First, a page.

1. Dowsett C, Bellingeri A, Carville K, Garten A, Woo K. A route to more effective infection management: The Infection Management Pathway. Wounds International. 2020;11(3):50–57.
2. Swanson, T., Wolcott, R. D., Wallis, H. & Woodmansey, E. J. Understanding biofilm in practice: a global survey of health professionals. J. Wound Care 26, 426–440 (2017).
3. Megginson, S. Analysis of Survey Data conducted by Wounds International to Health Care Professionals on Infection and Biofilm. Smith+Nephew Statistical Results Sheet #ST1092. (2020).
4. Schultz, G. et al. Consensus guidelines for the identification and treatment of biofilms in chronic nonhealing wounds. Wound Repair Regen. 25, 744–757 (2017).
5. Lindholm, C. & Searle, R. Wound management for the 21st century: combining effectiveness and efficiency. Int. Wound J. 13, 5–15 (2016).
6. Guest, J. F. et al. Health economic burden that different wound types impose on the UK’s National Health Service. Int. Wound J. 14, 322–330 (2017).
7. Styche, T. The characteristics and impact of infected wounds. EWMA, Gothenburg (2019).
8. Nussbaum, S. R. et al. An Economic Evaluation of the Impact, Cost, and Medicare Policy Implications of Chronic Nonhealing Wounds. Value Heal. 21, 27–32 (2018).
9. Guest, J. F. et al. Health economic burden that wounds impose on the National Health Service in the UK. BMJ Open 5, e009283 (2015).
10. Gago, M. et al. A Comparison of Three Silver-containing Dressings in the Treatment of Infected, Chronic Wounds. Wounds a Compend. Clin. Res. Pract. 20, 273–8 (2008).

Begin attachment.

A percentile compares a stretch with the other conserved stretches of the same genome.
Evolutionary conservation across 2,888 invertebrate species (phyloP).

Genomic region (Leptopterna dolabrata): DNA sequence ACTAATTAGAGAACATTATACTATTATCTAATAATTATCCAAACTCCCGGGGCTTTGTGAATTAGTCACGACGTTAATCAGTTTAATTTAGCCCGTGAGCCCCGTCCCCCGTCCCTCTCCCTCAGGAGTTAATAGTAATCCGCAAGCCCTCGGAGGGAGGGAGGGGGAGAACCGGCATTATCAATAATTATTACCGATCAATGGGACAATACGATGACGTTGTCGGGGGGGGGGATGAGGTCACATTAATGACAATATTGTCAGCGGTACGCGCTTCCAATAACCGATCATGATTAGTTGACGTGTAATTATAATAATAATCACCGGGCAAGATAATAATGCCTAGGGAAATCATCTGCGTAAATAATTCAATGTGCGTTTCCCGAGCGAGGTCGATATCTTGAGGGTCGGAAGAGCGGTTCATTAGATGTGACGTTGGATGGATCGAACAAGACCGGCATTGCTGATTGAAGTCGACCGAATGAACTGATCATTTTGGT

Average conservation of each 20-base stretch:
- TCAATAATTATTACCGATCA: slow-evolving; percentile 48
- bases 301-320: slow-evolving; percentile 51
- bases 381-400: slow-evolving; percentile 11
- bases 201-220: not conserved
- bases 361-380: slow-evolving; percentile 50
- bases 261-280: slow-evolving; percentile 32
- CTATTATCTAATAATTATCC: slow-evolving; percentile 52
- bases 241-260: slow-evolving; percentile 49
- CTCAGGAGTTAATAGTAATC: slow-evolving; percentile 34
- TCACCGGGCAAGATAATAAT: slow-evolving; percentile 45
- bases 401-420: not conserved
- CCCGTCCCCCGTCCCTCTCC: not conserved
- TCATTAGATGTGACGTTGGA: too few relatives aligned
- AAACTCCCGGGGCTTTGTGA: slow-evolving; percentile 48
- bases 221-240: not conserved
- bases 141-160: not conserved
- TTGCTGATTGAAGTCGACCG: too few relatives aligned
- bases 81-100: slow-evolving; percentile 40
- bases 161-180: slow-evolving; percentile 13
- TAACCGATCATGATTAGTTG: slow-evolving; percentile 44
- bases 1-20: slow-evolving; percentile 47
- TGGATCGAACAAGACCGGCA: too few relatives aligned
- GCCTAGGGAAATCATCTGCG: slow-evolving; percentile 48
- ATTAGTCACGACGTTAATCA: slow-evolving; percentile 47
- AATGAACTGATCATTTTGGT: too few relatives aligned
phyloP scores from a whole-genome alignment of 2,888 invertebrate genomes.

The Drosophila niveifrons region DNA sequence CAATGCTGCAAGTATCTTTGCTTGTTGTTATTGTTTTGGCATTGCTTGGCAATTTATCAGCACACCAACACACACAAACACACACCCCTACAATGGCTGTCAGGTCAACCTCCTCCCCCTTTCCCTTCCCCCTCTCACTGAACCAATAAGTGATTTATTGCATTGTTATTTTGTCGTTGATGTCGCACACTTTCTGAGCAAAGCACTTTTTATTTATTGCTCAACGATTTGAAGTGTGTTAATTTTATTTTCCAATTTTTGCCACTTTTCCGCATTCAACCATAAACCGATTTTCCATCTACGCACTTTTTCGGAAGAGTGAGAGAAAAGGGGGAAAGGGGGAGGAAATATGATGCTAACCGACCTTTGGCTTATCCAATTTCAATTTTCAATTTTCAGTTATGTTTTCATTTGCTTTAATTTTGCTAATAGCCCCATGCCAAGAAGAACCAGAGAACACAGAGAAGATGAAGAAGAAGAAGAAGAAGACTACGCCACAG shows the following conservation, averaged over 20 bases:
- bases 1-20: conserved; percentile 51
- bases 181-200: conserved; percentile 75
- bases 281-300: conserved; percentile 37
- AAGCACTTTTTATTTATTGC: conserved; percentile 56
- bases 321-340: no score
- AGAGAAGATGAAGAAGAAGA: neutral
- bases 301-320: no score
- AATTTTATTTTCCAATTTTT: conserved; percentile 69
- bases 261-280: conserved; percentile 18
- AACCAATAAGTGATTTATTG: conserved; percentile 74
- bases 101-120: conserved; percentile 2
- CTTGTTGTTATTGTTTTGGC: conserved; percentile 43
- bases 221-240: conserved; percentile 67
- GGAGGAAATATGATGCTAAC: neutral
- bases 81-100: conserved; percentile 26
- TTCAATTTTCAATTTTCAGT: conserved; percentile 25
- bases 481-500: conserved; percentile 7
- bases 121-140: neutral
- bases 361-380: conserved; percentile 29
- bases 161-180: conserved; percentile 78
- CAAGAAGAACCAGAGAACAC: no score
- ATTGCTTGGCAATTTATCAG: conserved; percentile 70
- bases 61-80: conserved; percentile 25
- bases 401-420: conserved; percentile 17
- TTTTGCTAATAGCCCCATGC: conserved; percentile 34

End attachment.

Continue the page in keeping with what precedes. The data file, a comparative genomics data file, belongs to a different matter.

11. Newton, H. Reducing MRSA bacteraemias associated with wounds. Wounds UK 6, 56–65 (2010).
12. Woodmansey, E. J. & Roberts, C. D. Appropriate use of dressings containing nanocrystalline silver to support antimicrobial stewardship in wounds. Int. Wound J. 15, 1025–1032 (2018).
13. Schwarzer, S. et al. The efficacy of topical agents used in wounds for managing chronic biofilm infections: A systematic review. J. Infect. (2019). doi:10.1016/j.jinf.2019.12.017.
14. Fitzgerald DJ, Renick PJ, Forrest EC, et al. Cadexomer iodine provides superior efficacy against bacterial wound biofilms in vitro and in vivo. Wound Repair Regen. 2017;25(1):13-24.
15. Skog, E. et al. A randomized trial comparing cadexomer iodine and standard treatment in the out-patient management of chronic venous ulcers. Br. J. Dermatol. 109, 77–83 (1983).
16. Moberg, S., Hoffman, L., Grennert, M. L. & Holst, A. A randomized trial of cadexomer iodine in decubitus ulcers. J. Am. Geriatr. Soc. 31, 462–465 (1983).
17. Harcup, J. W. & Saul, P. A. A study of the effect of cadexomer iodine in the treatment of venous leg ulcers. Br. J. Clin. Pract. 40, 360–4 (1986).
18. Hillstrom, L. Iodosorb compared to standard treatment in chronic venous leg ulcers - a multicenter study. Acta Chir Scan Supple 544, 53–56 (1988).
19. Akiyama, H., Oono, T., Saito, M. & Iwatsuki, K. Assessment of cadexomer iodine against Staphylococcus aureus biofilm in vivo and in vitro using confocal laser scanning microscopy. J. Dermatol. 31, 529–34 (2004).
20. Zhou, L. H., Nahm, W. K., Badiavas, E., Yufit, T. & Falanga, V. Slow release iodine preparation and wound healing: in vitro effects consistent with lack of in vivo toxicity in human chronic wounds. Br. J. Dermatol. 146, 365–74 (2002).
21. Hesler, B. Review of Perstorp Pharma Absorption Capacity Quality Assurance Data for IODOSORB/IODOFLEX Dressings. Smith+Nephew Report. DS/17/365/R. (2017).
22. Nherera, L. M. et al. Estimating the Clinical Outcomes and Cost Differences Between Standard Care With and Without Cadexomer Iodine in the Management of Chronic Venous Leg Ulcers Using a Markov Model. Ostomy.
Wound. Manage. 62, 26–40 (2016).
23. Roche ED, Woodmansey EJ, Yang Q, et al. Cadexomer iodine effectively reduces bacterial biofilm in porcine wounds ex vivo and in vivo. Int Wound J. 2019;1-10 [in press].